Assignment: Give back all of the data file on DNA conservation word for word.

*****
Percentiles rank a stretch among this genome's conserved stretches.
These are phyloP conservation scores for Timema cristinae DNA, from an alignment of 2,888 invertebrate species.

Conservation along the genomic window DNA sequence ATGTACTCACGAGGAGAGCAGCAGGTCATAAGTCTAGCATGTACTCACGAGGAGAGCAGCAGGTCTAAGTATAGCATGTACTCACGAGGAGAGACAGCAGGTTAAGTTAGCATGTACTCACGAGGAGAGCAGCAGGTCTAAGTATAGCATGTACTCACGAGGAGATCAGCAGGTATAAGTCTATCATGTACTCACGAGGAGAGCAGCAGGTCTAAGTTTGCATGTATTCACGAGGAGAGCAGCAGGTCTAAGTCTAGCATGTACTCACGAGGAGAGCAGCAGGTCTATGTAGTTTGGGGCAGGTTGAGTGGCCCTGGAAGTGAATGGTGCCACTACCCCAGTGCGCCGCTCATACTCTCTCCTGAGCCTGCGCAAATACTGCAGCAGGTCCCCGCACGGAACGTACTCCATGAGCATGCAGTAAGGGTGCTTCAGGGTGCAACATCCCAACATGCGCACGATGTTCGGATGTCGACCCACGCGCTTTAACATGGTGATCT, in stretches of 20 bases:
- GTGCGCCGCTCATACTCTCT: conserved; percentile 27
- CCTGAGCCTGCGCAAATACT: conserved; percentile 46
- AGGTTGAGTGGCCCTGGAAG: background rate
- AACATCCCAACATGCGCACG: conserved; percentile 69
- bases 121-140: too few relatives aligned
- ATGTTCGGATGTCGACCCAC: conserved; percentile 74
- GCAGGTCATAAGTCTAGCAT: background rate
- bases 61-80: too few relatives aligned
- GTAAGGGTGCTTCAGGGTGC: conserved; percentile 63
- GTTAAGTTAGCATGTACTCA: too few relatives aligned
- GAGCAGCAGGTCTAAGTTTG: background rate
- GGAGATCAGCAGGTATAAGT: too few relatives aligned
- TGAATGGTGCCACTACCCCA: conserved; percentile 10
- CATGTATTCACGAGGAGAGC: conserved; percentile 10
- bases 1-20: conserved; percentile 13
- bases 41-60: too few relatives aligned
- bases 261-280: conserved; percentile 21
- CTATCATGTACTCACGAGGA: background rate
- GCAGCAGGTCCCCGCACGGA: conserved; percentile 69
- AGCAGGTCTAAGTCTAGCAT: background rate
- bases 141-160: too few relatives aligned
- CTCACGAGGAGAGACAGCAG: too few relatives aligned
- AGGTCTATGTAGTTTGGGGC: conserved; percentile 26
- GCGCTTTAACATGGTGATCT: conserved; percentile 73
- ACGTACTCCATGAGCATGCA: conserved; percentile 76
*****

Percentiles rank a stretch among this genome's conserved stretches.
These are phyloP conservation scores for Timema cristinae DNA, from an alignment of 2,888 invertebrate species.

Conservation along the genomic window DNA sequence ATGTACTCACGAGGAGAGCAGCAGGTCATAAGTCTAGCATGTACTCACGAGGAGAGCAGCAGGTCTAAGTATAGCATGTACTCACGAGGAGAGACAGCAGGTTAAGTTAGCATGTACTCACGAGGAGAGCAGCAGGTCTAAGTATAGCATGTACTCACGAGGAGATCAGCAGGTATAAGTCTATCATGTACTCACGAGGAGAGCAGCAGGTCTAAGTTTGCATGTATTCACGAGGAGAGCAGCAGGTCTAAGTCTAGCATGTACTCACGAGGAGAGCAGCAGGTCTATGTAGTTTGGGGCAGGTTGAGTGGCCCTGGAAGTGAATGGTGCCACTACCCCAGTGCGCCGCTCATACTCTCTCCTGAGCCTGCGCAAATACTGCAGCAGGTCCCCGCACGGAACGTACTCCATGAGCATGCAGTAAGGGTGCTTCAGGGTGCAACATCCCAACATGCGCACGATGTTCGGATGTCGACCCACGCGCTTTAACATGGTGATCT, in stretches of 20 bases:
- GTGCGCCGCTCATACTCTCT: conserved; percentile 27
- CCTGAGCCTGCGCAAATACT: conserved; percentile 46
- AGGTTGAGTGGCCCTGGAAG: background rate
- AACATCCCAACATGCGCACG: conserved; percentile 69
- bases 121-140: too few relatives aligned
- ATGTTCGGATGTCGACCCAC: conserved; percentile 74
- GCAGGTCATAAGTCTAGCAT: background rate
- bases 61-80: too few relatives aligned
- GTAAGGGTGCTTCAGGGTGC: conserved; percentile 63
- GTTAAGTTAGCATGTACTCA: too few relatives aligned
- GAGCAGCAGGTCTAAGTTTG: background rate
- GGAGATCAGCAGGTATAAGT: too few relatives aligned
- TGAATGGTGCCACTACCCCA: conserved; percentile 10
- CATGTATTCACGAGGAGAGC: conserved; percentile 10
- bases 1-20: conserved; percentile 13
- bases 41-60: too few relatives aligned
- bases 261-280: conserved; percentile 21
- CTATCATGTACTCACGAGGA: background rate
- GCAGCAGGTCCCCGCACGGA: conserved; percentile 69
- AGCAGGTCTAAGTCTAGCAT: background rate
- bases 141-160: too few relatives aligned
- CTCACGAGGAGAGACAGCAG: too few relatives aligned
- AGGTCTATGTAGTTTGGGGC: conserved; percentile 26
- GCGCTTTAACATGGTGATCT: conserved; percentile 73
- ACGTACTCCATGAGCATGCA: conserved; percentile 76